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“Dying Light 2: Stay Human” - Is It Worth Buying?

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Mark is a college lecturer from Liverpool. He has a keen interest in Japanese culture and loves video games. A proud father and grandfather.


As someone who completed the first Dying Light and enjoyed it, I have been looking forward to Dying Light 2. Was it worth the wait? Yes, definitely! If you liked the first game, you'll love the second.

There will be no story spoilers in this review as exploring the world and finding your own path is one of the highlights of the game. You play as Aiden Caldwell. He is a Pilgrim, a group of nomads who are used by settlements to get deliveries or messages to other locations while being hated by the same, distrustful people. He is on a mission to find someone and must discover clues and information in a city called Villenor.

The map is four times larger than the first game, but the main improvement is the verticality. The humans live on the rooftops as the rest of the city is infested by the zombies. Exploring the city during the day is safer than the nighttime, but a lot of the missions are now set during the night, forcing you into some tense encounters.


Has the Parkour Improved?

After a very well done opening cinematic gives you an update on how the world has ended up like Haran in the first game, you start in the countryside where you learn the basics of the parkour system. You meet up with a character from the first game, another pilgrim.

The parkour, which was really well done in DL1, has been massively improved, easy to get used to, and makes traversing the open world a pleasure. The Assassin's Creed games were always impressive in their free-running animations but, even though first person is even harder, Techland have improved on the first game.

There are two skill trees to populate, one for combat and one for parkour. You learn new skills regularly after earning points which you do just by playing the game, each new move is flawless in its animation.

Techland says they have used thousands of different animations for the parkour and it really shows. Two years after the original launch was penciled in, they have spent the time delivering what they promised in the original game reveal video. It was ambitious, but they have pulled it off.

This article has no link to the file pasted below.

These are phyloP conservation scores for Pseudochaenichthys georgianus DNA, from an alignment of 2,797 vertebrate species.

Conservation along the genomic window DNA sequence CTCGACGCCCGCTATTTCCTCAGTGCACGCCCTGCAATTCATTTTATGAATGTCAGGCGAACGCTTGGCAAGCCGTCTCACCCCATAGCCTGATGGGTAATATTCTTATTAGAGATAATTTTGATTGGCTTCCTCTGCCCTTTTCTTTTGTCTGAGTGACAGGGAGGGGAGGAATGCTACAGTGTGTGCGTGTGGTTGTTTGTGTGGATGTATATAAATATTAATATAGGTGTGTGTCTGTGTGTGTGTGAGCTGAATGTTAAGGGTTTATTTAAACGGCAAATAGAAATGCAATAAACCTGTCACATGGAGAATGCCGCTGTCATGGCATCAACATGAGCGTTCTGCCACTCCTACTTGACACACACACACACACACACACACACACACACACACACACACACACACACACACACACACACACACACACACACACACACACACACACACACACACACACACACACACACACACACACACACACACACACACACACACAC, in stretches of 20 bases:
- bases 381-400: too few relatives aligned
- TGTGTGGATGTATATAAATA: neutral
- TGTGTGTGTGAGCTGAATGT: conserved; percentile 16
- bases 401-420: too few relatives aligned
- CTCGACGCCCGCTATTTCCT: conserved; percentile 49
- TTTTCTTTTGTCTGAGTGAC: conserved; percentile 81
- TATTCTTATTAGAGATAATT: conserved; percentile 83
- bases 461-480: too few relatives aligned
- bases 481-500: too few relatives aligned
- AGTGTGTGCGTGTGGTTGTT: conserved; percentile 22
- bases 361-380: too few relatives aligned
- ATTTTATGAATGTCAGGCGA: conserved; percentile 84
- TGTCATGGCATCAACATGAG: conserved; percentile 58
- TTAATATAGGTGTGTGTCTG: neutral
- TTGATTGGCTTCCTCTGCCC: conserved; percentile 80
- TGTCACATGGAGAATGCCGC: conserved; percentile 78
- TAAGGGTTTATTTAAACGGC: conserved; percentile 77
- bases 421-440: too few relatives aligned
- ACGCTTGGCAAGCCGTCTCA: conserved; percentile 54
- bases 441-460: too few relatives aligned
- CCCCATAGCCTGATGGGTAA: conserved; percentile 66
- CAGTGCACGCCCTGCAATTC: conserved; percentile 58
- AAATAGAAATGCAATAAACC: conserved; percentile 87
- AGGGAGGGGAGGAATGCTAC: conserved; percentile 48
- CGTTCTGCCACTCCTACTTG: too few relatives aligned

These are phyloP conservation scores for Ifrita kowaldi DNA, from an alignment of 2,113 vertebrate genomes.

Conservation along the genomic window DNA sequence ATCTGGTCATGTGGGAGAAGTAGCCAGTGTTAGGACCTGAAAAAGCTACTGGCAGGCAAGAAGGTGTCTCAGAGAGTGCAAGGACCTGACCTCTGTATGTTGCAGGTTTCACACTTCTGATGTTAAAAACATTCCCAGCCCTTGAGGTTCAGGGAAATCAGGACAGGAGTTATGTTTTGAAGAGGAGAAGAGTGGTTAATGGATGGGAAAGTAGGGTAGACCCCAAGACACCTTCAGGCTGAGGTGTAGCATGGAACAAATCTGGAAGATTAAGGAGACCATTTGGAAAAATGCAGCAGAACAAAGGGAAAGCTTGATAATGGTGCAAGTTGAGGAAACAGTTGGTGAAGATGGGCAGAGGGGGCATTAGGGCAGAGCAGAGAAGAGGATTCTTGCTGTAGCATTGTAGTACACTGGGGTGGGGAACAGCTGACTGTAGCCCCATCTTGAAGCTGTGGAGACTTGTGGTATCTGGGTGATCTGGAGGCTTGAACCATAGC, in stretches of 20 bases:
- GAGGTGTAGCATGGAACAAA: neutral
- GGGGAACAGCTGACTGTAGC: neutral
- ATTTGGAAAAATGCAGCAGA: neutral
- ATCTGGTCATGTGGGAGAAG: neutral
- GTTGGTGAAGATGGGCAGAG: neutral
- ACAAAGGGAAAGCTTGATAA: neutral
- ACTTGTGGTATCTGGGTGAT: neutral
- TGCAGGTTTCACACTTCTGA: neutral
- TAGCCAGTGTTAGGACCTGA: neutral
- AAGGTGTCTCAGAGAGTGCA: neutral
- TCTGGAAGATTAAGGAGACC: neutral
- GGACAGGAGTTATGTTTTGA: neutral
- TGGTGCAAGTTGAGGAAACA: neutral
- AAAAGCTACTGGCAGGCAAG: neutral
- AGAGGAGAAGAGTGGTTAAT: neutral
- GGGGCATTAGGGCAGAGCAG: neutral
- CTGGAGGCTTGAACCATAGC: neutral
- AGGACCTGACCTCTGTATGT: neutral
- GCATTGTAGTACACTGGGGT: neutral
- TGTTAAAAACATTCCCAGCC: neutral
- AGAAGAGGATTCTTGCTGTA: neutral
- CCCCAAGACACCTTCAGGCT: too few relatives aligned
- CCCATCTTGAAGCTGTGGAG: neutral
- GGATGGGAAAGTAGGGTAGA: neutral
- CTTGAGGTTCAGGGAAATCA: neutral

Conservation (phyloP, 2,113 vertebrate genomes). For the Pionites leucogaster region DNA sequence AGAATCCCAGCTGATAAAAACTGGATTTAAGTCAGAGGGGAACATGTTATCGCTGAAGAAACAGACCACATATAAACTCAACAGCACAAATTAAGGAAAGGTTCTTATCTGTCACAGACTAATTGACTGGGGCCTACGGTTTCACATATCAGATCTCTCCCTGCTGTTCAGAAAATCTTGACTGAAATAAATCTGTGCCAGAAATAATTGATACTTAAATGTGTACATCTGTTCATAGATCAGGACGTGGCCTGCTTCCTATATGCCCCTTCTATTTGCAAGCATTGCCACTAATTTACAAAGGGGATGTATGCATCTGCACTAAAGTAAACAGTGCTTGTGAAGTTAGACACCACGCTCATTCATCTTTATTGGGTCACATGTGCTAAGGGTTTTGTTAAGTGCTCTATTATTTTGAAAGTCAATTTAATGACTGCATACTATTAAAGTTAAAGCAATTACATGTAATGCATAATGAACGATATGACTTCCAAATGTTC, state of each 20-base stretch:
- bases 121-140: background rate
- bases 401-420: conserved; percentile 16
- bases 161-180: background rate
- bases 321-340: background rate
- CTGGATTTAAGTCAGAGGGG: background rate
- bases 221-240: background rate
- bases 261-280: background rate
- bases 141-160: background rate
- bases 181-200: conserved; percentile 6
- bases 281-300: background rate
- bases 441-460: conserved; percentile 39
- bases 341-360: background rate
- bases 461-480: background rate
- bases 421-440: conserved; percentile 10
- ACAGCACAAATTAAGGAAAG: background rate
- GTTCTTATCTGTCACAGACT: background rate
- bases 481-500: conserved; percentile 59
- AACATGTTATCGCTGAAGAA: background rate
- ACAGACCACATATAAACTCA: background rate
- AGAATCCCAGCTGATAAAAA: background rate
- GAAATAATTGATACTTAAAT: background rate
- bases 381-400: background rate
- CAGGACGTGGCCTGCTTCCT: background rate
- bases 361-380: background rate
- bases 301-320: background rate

Not Just A Zombie Game

The zombies offer just one of the many threats in the game. They take second fiddle to the story as there are also human threats around every corner. But the zombies have mutated and there are stronger, more horrifying creatures to test you, especially after night falls. There are new types of zombies to tackle, the most annoying being the Volatiles. But I won't spoil the rest. I'll let you find out the hard way.

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Meaningful Decisions?

One of the promises from the original trailer for the game was that the player would make decisions that actually changed the course of the game, not just meaningless narrative options. Have they delivered? Yes.

After the prologue, the game forces you to make decisions which really do impact the game. These decisions have a profound effect on how things turn out and will make the game re-playable to see how an alternative decision will impact the story. The developers call it a "narrative sandbox" and that's exactly what it is. Well done, Techland!


Has the Combat Been Improved?

The combat is just as brutal and over the top as the first game. There are plenty of weapons to use, but it only comes into its own later in the game after you have unlocked some of the better moves, similar to the parkour.

If you are feeling underwhelmed, give it time, you won't be sorry. You can modify and customise your weapons, which in turn ramps up the brutality. There has been a lot of time and effort spent on the combat animations and it never gets old. You also have new ways to dispatch the undead, from kicking them off a roof to stamping on their heads. Good, clean fun!


Is It Worth Buying?

After many disappointments in gaming over the past few years, it is my pleasure to recommend Dying Light 2: Stay Human for many hours of exploration, storytelling, and mindless slaughter and violence.

I have been playing on a PS5 and it runs great, although there have been a few people complaining about a some bugs, I haven't experienced any myself.

The developer says the story should take around 20-30 hours if you avoid any side missions, 60-70 hours if you don't, and to absolutely finish all the game's content should take around 500 hours.

Plenty to get stuck into, then. Enjoy!

© 2022 Mark

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